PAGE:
Another COVID death, increased hospitalizations in Essex County

Essex County has recorded its 42nd COVID-related death and county health officials say hospitalizations are increasing in the area.

The Essex County Health Department reported another COVID-related death on Thursday, bringing the total number of COVID-related deaths countywide to 42.

“The individual was sick with COVID-19 and other underlying medical conditions before passing away in their home,” ECHD Program Coordinator Andrea Whitmarsh wrote in an email. “They were unvaccinated.”

The health department is urging people whose COVID-19 symptoms are worsening or can’t be managed at home to contact their healthcare provider before they turn deadly.

“Emergency warning signs that require prompt medical attention include difficulty breathing, persistent chest pain or pressure, inability to stay awake, or bluish lips or face,” Whitmarsh wrote.

On Thursday, the county reported 88 new cases of COVID-19 since its last update on Monday, with about 30 new cases found each day. There were 155 active COVID-19 cases in Essex County as of Thursday.

Of the new cases, 11 were in North Elba, six were in Jay and five were in St. Armand.

“We are seeing a significant uptick in hospitalizations, in people of all ages, across the region and right here in Essex County,” Whitmarsh wrote. “We urge you to recommit to layered prevention strategies such as mask wearing when indoors, testing before and after gathering, hand washing, physical distancing, and most importantly — vaccination.”

The U.S. Centers for Disease Control and Prevention recommends that everyone 5 years old or older get vaccinated against COVID-19. Those 18 years old and older are now eligible for booster shots if it’s been six months since their last dose.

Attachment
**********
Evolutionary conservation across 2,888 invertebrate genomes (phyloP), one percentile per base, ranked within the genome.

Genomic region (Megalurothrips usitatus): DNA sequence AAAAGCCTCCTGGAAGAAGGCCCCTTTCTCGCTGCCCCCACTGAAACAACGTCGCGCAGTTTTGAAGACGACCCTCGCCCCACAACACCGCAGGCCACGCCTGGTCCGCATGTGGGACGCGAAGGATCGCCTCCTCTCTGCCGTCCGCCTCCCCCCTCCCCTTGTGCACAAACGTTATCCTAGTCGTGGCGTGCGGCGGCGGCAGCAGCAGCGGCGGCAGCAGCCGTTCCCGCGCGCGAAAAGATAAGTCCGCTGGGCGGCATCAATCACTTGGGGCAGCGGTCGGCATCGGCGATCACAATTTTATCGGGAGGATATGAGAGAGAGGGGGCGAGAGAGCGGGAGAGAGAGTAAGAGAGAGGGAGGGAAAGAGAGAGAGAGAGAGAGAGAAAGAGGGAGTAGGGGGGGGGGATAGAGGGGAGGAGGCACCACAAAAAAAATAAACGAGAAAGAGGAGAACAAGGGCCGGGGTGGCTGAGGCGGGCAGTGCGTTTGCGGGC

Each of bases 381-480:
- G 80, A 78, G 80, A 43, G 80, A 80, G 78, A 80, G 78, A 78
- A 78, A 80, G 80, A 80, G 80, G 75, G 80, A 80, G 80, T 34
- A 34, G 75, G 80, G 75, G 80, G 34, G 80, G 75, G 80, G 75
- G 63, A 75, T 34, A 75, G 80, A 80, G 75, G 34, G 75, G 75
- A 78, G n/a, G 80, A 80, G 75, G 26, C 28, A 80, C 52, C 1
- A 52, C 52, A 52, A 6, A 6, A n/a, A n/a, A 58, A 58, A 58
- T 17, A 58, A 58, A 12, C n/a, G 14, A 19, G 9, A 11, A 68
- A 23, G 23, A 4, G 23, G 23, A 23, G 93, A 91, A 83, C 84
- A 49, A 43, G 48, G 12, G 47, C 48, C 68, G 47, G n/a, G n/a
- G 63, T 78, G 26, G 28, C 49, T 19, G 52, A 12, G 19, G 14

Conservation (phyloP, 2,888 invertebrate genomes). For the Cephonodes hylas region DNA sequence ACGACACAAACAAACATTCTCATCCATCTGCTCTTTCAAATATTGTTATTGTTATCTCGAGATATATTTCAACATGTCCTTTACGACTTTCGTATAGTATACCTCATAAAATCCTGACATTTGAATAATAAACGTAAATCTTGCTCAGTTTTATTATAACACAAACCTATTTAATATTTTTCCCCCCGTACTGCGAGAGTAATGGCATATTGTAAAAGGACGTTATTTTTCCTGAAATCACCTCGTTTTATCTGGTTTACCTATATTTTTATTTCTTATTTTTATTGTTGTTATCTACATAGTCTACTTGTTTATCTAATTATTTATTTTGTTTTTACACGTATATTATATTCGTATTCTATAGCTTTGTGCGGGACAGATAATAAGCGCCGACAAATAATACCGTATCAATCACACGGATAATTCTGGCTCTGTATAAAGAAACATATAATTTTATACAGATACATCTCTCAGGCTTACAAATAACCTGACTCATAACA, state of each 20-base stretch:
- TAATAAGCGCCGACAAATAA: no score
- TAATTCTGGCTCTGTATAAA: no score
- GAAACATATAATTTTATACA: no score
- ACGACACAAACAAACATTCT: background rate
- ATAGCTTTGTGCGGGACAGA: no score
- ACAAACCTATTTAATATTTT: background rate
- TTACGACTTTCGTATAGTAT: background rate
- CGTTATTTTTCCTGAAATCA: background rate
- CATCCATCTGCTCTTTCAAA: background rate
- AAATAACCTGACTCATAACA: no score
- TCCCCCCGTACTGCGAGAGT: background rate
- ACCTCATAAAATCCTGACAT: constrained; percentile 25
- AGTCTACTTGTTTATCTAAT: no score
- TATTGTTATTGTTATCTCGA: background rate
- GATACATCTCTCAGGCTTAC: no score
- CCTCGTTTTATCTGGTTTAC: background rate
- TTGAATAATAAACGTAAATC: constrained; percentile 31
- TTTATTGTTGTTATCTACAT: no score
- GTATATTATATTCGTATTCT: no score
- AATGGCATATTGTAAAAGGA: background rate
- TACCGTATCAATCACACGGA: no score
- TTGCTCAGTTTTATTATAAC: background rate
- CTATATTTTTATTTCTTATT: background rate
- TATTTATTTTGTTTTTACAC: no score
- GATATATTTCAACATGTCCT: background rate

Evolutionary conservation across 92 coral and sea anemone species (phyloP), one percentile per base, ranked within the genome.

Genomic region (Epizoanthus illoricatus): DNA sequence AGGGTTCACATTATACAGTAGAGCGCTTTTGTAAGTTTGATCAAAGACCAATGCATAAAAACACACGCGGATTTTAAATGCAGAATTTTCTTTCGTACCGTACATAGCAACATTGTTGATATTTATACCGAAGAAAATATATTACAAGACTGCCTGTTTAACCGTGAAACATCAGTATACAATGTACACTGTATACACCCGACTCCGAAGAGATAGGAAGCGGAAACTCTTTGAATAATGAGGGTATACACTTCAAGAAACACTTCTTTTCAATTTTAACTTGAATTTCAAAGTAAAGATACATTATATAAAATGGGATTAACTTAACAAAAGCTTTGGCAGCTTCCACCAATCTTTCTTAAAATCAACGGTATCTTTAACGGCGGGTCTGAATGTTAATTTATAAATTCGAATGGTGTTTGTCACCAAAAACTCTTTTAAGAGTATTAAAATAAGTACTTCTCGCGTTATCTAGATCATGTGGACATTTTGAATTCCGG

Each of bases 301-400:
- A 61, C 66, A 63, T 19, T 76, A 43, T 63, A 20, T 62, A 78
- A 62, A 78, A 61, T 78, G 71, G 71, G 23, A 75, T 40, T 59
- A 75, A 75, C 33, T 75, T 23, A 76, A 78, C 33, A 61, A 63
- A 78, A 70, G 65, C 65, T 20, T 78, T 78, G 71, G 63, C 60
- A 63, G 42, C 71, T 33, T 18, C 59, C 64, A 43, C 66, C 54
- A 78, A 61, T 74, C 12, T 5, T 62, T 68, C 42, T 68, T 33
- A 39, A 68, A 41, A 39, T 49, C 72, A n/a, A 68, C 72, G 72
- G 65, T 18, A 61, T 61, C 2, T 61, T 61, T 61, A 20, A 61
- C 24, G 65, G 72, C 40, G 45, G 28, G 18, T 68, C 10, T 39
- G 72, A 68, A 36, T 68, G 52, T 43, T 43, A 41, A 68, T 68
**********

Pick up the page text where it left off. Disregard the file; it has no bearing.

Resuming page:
Last week, Whitmarsh said the North Country is still in an “active pandemic” phase.

The rise in cases recently is similar to the rise in COVID-19 cases this area saw at this time last year. At that time, public health officials attributed the rise in cases to holiday gatherings. This year, the number of active cases is several times higher than in 2020.

Last year, Essex County had 27 active COVID-19 cases on Dec. 4.

Adirondack Medical Center in Saranac Lake reported four people hospitalized there with COVID-19 on Friday. Two were on ventilators.

Elective surgery update

On Friday, the state released more details about a new executive order that could possibly limit elective surgeries at hospitals like Adirondack Medical Center and the Lake Placid Health and Medical Fitness Center if there’s an influx of COVID-positive patients that reduces the number of available staffed beds to 10% or fewer.

“It does seem like there is more flexibility this time around,” Adirondack Health spokesman Matt Scollin said. “Based on the metrics the DOH is looking at, we feel fairly confident we should be able to continue elective procedures.”